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Big Data Analytics – Subtle Patterns and Relationships

Identity
Author: Mark Dixon
Thursday, March 14, 2013
8:55 am

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A recent Wall Street Journal article, “When ‘Likes’ Can Shed Light,” stated:

Patterns of “Likes” posted by people on Facebook can unintentionally expose their political and religious views, drug use, divorce and sexual orientation …

My first response was, “Duh, of course!”  But I think the implications are much deeper.  A wide range of disparate conditions can be linked together to imply seemingly distant results.  For example:

“Likes” for Austin, Texas; “Big Momma” movies; and the statement “Relationships Should Be Between Two People Not the Whole Universe” were among a set of 10 choices that, combined, predicted drug use.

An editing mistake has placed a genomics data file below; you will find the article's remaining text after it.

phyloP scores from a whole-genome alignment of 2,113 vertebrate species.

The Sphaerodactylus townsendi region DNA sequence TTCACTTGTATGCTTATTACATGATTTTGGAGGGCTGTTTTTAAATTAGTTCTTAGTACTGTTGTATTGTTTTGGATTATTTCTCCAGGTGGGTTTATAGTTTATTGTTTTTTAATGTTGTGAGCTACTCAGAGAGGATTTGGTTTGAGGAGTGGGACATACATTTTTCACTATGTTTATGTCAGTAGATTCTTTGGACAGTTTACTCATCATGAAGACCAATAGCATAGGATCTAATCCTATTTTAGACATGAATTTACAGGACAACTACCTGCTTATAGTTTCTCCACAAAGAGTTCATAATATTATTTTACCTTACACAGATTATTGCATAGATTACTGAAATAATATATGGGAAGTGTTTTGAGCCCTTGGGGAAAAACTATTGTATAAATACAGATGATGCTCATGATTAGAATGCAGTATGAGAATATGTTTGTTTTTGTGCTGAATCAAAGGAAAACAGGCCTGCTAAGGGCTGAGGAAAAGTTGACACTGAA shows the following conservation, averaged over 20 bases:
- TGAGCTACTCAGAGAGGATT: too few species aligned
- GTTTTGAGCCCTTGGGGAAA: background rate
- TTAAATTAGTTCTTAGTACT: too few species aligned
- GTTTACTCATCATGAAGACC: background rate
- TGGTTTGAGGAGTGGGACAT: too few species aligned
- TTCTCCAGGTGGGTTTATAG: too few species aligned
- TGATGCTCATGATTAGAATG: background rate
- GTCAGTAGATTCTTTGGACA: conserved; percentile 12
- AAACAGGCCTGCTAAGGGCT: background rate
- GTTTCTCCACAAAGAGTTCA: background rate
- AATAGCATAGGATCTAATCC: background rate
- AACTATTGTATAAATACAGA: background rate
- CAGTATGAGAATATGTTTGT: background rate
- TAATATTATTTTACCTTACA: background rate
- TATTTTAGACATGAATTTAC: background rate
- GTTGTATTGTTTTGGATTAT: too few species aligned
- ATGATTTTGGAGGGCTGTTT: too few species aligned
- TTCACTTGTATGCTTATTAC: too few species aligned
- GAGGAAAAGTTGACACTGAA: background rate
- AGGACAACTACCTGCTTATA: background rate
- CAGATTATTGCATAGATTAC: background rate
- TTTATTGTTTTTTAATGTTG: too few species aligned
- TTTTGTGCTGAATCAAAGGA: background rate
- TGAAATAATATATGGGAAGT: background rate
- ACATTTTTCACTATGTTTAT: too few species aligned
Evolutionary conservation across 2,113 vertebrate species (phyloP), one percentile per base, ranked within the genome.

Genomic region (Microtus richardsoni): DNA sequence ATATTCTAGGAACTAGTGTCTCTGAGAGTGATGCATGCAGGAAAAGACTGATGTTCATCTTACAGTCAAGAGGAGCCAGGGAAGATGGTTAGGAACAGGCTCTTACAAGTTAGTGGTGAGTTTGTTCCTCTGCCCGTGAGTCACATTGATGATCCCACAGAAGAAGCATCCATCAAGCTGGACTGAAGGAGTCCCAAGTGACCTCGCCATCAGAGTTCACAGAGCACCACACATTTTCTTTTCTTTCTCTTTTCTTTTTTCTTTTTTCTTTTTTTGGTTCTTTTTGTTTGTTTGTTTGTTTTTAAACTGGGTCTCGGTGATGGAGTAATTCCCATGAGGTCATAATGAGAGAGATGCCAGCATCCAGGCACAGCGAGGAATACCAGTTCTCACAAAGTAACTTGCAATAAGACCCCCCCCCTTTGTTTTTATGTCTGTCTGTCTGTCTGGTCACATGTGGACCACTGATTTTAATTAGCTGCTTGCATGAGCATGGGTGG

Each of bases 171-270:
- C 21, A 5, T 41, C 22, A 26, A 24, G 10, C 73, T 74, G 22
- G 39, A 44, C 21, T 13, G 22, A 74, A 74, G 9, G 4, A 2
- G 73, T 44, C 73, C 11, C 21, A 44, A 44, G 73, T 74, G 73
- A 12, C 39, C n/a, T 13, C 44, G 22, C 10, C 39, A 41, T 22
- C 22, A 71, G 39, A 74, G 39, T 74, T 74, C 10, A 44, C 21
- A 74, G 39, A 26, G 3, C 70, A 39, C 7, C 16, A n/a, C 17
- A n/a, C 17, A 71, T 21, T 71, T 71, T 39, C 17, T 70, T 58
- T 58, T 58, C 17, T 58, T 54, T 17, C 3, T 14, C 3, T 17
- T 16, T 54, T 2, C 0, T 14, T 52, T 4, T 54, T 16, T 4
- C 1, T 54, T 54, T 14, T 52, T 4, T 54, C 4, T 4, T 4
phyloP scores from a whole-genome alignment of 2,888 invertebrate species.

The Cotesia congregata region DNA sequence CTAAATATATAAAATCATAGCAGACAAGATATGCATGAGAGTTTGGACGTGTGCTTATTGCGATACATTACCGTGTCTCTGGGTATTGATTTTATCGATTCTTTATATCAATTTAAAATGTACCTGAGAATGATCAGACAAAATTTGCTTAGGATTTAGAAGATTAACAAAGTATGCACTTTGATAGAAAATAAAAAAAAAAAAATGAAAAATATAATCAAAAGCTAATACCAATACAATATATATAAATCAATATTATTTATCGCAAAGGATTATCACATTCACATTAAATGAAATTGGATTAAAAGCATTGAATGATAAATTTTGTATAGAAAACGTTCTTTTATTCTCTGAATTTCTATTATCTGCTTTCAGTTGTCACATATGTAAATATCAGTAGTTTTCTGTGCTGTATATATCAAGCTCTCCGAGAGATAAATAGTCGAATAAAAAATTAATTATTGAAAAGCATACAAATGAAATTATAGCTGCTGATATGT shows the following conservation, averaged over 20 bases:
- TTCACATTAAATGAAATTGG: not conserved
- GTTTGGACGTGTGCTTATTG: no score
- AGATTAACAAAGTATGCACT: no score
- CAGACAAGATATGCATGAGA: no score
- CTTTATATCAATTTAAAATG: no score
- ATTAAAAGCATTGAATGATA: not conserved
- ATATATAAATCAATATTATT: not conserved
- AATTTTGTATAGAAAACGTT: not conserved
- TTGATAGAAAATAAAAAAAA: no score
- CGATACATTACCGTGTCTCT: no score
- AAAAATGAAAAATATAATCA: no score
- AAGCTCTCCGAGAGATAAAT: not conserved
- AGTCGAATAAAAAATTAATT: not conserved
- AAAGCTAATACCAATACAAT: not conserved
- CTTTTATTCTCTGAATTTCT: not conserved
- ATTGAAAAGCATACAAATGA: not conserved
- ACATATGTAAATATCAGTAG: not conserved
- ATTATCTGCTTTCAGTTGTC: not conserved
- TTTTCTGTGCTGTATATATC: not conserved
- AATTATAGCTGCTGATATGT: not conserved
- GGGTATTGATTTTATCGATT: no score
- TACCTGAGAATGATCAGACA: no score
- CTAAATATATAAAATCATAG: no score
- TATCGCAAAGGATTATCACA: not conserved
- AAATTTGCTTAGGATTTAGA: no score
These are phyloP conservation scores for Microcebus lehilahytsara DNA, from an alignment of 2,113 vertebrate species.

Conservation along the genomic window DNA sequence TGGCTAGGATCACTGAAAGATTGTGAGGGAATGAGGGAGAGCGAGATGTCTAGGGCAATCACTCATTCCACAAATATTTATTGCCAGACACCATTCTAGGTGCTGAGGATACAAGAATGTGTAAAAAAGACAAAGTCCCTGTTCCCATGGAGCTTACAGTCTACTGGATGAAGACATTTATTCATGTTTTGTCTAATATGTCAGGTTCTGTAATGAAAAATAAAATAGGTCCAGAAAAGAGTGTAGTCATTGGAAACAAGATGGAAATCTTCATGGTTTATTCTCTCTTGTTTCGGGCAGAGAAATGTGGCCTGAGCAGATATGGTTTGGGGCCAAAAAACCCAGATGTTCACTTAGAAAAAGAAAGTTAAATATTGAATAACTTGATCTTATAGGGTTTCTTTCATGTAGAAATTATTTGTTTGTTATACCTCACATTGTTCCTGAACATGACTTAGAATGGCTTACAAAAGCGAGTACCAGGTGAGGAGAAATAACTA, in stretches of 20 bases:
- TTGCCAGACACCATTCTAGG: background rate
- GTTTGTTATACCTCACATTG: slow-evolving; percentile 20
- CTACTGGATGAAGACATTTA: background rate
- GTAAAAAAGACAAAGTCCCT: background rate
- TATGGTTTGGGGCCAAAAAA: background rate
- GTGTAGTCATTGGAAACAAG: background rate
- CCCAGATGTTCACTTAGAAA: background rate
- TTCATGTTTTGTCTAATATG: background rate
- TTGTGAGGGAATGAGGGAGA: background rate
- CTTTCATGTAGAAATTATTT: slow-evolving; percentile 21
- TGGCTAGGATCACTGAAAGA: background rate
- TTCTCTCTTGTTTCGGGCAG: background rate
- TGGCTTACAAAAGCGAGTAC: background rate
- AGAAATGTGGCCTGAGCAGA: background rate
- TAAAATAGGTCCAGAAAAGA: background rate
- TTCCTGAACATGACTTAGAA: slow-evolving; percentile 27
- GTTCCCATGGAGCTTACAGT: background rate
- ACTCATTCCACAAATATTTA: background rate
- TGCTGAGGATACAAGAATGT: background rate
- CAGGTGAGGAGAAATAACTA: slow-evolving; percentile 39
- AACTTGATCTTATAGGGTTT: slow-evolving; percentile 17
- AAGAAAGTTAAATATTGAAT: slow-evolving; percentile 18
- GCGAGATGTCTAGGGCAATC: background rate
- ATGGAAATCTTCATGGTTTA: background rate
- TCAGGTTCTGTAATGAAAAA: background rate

“Likes” for swimming, chocolate-chip cookie-dough ice cream and “Sliding On Floors with Your Socks On” were part of a pattern predicting that a person didn’t use drugs.

What in the world do all those things have to do with each other?
 
The article suggests that this type of analysis …
… arises from an emerging discipline in which experts sift through extremely large digital data sets, such as collections of web searches or Twitter messages, for subtle patterns and relationships.
“Subtle Patterns and Relationships” is the key phrase.  In our highly connected world, we all leave digital breadcrumbs scattered about that are subject to this type of analysis.  Sophisticated data analytics will progressively be able to pinpoint behavior patterns and even predict behavior, based on relationships between seemingly disparate and unrelated bits of data.
 
Will this be used to do a better job of targeting advertising?  If so, that might be beneficial to vendors and consumers alike.
 
But could it be used for nefarious purposes – even harassment, stalking, exploitation or discrimination?  You bet.  We had best be careful out there.
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